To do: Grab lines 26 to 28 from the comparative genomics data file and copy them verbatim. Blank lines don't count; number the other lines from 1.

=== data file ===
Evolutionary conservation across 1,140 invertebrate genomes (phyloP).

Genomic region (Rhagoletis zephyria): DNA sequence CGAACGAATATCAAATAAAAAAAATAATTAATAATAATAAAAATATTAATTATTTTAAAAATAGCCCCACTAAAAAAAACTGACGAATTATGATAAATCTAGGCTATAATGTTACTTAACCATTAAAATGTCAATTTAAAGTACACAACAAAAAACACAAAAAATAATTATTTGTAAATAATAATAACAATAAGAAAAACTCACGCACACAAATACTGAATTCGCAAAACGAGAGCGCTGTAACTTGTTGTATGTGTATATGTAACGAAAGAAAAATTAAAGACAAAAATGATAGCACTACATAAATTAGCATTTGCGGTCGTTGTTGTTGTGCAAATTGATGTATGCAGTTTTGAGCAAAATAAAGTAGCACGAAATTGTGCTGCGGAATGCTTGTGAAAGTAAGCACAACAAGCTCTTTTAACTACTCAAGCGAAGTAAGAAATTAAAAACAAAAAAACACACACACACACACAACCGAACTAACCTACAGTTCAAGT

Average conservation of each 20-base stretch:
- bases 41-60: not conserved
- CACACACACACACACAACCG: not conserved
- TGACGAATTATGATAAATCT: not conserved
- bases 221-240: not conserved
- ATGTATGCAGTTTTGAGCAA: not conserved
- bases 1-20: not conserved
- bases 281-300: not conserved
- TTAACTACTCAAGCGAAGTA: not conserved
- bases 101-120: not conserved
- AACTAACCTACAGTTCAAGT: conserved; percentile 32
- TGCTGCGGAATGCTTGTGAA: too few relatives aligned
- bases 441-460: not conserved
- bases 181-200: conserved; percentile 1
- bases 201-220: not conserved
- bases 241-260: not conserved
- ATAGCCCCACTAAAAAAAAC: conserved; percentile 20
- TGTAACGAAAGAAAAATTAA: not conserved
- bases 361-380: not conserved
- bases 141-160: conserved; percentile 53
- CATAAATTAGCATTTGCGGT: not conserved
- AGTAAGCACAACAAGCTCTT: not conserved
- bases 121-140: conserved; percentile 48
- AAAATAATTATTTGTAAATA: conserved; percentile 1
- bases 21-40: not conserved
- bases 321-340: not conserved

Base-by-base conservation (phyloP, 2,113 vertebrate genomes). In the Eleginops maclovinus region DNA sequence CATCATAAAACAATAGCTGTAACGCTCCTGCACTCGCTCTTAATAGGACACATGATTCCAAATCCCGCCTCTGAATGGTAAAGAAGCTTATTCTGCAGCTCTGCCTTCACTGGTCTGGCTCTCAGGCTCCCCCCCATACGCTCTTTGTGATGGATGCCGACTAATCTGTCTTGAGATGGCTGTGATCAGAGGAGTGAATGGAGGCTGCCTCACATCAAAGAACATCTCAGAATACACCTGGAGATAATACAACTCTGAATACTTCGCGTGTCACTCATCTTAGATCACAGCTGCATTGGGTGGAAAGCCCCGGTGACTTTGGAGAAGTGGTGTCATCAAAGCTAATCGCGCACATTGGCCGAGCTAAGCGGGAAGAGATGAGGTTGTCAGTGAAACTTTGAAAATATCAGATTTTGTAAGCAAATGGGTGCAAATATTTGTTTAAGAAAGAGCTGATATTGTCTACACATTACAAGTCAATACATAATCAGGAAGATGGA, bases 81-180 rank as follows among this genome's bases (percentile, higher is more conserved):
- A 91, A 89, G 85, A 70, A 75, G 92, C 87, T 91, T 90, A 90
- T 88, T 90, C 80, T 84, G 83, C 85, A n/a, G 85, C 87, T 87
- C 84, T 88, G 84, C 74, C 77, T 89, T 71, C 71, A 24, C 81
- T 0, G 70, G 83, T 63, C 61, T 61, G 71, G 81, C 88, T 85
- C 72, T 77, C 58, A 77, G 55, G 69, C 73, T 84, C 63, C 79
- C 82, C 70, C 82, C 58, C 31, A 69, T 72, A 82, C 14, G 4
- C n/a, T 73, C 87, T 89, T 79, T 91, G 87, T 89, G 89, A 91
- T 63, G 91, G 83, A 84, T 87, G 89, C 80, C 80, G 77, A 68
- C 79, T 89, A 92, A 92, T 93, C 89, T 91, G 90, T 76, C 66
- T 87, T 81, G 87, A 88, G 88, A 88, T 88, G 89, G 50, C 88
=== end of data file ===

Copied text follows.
- AAAATAATTATTTGTAAATA: conserved; percentile 1
- bases 21-40: not conserved
- bases 321-340: not conserved